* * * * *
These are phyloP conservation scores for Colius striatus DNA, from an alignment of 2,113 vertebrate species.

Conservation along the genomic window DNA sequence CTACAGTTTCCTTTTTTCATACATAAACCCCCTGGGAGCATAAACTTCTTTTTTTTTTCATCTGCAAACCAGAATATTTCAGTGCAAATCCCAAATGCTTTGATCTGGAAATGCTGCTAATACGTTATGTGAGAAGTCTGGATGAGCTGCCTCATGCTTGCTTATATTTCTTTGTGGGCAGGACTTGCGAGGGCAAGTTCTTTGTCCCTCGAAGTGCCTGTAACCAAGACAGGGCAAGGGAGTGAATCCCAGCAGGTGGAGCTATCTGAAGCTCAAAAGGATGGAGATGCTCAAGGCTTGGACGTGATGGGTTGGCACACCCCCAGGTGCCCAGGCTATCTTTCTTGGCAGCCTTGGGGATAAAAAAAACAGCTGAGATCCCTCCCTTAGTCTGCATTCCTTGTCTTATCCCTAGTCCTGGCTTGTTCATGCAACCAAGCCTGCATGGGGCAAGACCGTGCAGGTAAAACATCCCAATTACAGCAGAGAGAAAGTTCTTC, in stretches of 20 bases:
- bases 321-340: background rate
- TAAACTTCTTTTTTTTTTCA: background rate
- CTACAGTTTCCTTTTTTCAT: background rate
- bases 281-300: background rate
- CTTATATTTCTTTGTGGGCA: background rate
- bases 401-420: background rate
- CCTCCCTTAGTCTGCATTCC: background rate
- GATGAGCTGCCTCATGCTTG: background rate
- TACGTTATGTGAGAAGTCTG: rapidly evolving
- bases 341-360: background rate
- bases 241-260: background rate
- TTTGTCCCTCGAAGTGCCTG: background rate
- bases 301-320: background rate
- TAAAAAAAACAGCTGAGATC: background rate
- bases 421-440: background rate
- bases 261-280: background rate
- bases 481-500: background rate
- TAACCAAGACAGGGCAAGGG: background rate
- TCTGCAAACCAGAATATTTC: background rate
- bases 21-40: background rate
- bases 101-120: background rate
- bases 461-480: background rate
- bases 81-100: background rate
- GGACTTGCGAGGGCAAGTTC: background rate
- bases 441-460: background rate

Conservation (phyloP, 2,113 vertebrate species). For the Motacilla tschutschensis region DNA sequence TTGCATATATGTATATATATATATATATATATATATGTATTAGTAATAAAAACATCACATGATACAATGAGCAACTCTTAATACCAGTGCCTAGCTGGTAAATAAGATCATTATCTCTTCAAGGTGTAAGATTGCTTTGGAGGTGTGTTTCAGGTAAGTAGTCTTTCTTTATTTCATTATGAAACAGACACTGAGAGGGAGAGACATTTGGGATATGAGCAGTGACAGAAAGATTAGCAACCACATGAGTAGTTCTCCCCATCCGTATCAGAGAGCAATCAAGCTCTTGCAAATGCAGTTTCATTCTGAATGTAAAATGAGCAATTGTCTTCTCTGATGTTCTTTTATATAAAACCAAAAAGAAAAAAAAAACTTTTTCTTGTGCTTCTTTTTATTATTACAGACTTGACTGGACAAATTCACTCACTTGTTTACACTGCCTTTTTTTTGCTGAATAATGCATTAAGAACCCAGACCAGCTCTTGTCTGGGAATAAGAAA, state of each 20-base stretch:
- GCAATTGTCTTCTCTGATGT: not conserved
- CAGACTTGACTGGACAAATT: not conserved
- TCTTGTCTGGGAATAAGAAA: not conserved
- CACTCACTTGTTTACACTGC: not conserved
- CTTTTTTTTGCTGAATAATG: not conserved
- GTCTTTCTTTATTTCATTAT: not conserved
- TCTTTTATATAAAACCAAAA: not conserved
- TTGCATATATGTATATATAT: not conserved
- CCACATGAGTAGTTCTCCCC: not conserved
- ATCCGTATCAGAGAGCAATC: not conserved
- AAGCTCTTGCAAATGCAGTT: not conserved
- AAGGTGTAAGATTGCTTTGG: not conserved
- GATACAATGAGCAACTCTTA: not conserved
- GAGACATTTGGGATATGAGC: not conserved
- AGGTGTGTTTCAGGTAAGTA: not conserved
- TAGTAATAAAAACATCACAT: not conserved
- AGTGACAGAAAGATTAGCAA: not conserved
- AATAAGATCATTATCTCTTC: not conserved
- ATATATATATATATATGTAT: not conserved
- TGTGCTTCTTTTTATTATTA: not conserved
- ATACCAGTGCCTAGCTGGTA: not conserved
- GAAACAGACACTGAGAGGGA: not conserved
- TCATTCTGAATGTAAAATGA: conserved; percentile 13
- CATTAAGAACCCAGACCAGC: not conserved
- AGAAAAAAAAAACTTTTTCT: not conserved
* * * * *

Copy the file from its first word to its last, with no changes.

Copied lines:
These are phyloP conservation scores for Colius striatus DNA, from an alignment of 2,113 vertebrate species.

Conservation along the genomic window DNA sequence CTACAGTTTCCTTTTTTCATACATAAACCCCCTGGGAGCATAAACTTCTTTTTTTTTTCATCTGCAAACCAGAATATTTCAGTGCAAATCCCAAATGCTTTGATCTGGAAATGCTGCTAATACGTTATGTGAGAAGTCTGGATGAGCTGCCTCATGCTTGCTTATATTTCTTTGTGGGCAGGACTTGCGAGGGCAAGTTCTTTGTCCCTCGAAGTGCCTGTAACCAAGACAGGGCAAGGGAGTGAATCCCAGCAGGTGGAGCTATCTGAAGCTCAAAAGGATGGAGATGCTCAAGGCTTGGACGTGATGGGTTGGCACACCCCCAGGTGCCCAGGCTATCTTTCTTGGCAGCCTTGGGGATAAAAAAAACAGCTGAGATCCCTCCCTTAGTCTGCATTCCTTGTCTTATCCCTAGTCCTGGCTTGTTCATGCAACCAAGCCTGCATGGGGCAAGACCGTGCAGGTAAAACATCCCAATTACAGCAGAGAGAAAGTTCTTC, in stretches of 20 bases:
- bases 321-340: background rate
- TAAACTTCTTTTTTTTTTCA: background rate
- CTACAGTTTCCTTTTTTCAT: background rate
- bases 281-300: background rate
- CTTATATTTCTTTGTGGGCA: background rate
- bases 401-420: background rate
- CCTCCCTTAGTCTGCATTCC: background rate
- GATGAGCTGCCTCATGCTTG: background rate
- TACGTTATGTGAGAAGTCTG: rapidly evolving
- bases 341-360: background rate
- bases 241-260: background rate
- TTTGTCCCTCGAAGTGCCTG: background rate
- bases 301-320: background rate
- TAAAAAAAACAGCTGAGATC: background rate
- bases 421-440: background rate
- bases 261-280: background rate
- bases 481-500: background rate
- TAACCAAGACAGGGCAAGGG: background rate
- TCTGCAAACCAGAATATTTC: background rate
- bases 21-40: background rate
- bases 101-120: background rate
- bases 461-480: background rate
- bases 81-100: background rate
- GGACTTGCGAGGGCAAGTTC: background rate
- bases 441-460: background rate

Conservation (phyloP, 2,113 vertebrate species). For the Motacilla tschutschensis region DNA sequence TTGCATATATGTATATATATATATATATATATATATGTATTAGTAATAAAAACATCACATGATACAATGAGCAACTCTTAATACCAGTGCCTAGCTGGTAAATAAGATCATTATCTCTTCAAGGTGTAAGATTGCTTTGGAGGTGTGTTTCAGGTAAGTAGTCTTTCTTTATTTCATTATGAAACAGACACTGAGAGGGAGAGACATTTGGGATATGAGCAGTGACAGAAAGATTAGCAACCACATGAGTAGTTCTCCCCATCCGTATCAGAGAGCAATCAAGCTCTTGCAAATGCAGTTTCATTCTGAATGTAAAATGAGCAATTGTCTTCTCTGATGTTCTTTTATATAAAACCAAAAAGAAAAAAAAAACTTTTTCTTGTGCTTCTTTTTATTATTACAGACTTGACTGGACAAATTCACTCACTTGTTTACACTGCCTTTTTTTTGCTGAATAATGCATTAAGAACCCAGACCAGCTCTTGTCTGGGAATAAGAAA, state of each 20-base stretch:
- GCAATTGTCTTCTCTGATGT: not conserved
- CAGACTTGACTGGACAAATT: not conserved
- TCTTGTCTGGGAATAAGAAA: not conserved
- CACTCACTTGTTTACACTGC: not conserved
- CTTTTTTTTGCTGAATAATG: not conserved
- GTCTTTCTTTATTTCATTAT: not conserved
- TCTTTTATATAAAACCAAAA: not conserved
- TTGCATATATGTATATATAT: not conserved
- CCACATGAGTAGTTCTCCCC: not conserved
- ATCCGTATCAGAGAGCAATC: not conserved
- AAGCTCTTGCAAATGCAGTT: not conserved
- AAGGTGTAAGATTGCTTTGG: not conserved
- GATACAATGAGCAACTCTTA: not conserved
- GAGACATTTGGGATATGAGC: not conserved
- AGGTGTGTTTCAGGTAAGTA: not conserved
- TAGTAATAAAAACATCACAT: not conserved
- AGTGACAGAAAGATTAGCAA: not conserved
- AATAAGATCATTATCTCTTC: not conserved
- ATATATATATATATATGTAT: not conserved
- TGTGCTTCTTTTTATTATTA: not conserved
- ATACCAGTGCCTAGCTGGTA: not conserved
- GAAACAGACACTGAGAGGGA: not conserved
- TCATTCTGAATGTAAAATGA: conserved; percentile 13
- CATTAAGAACCCAGACCAGC: not conserved
- AGAAAAAAAAAACTTTTTCT: not conserved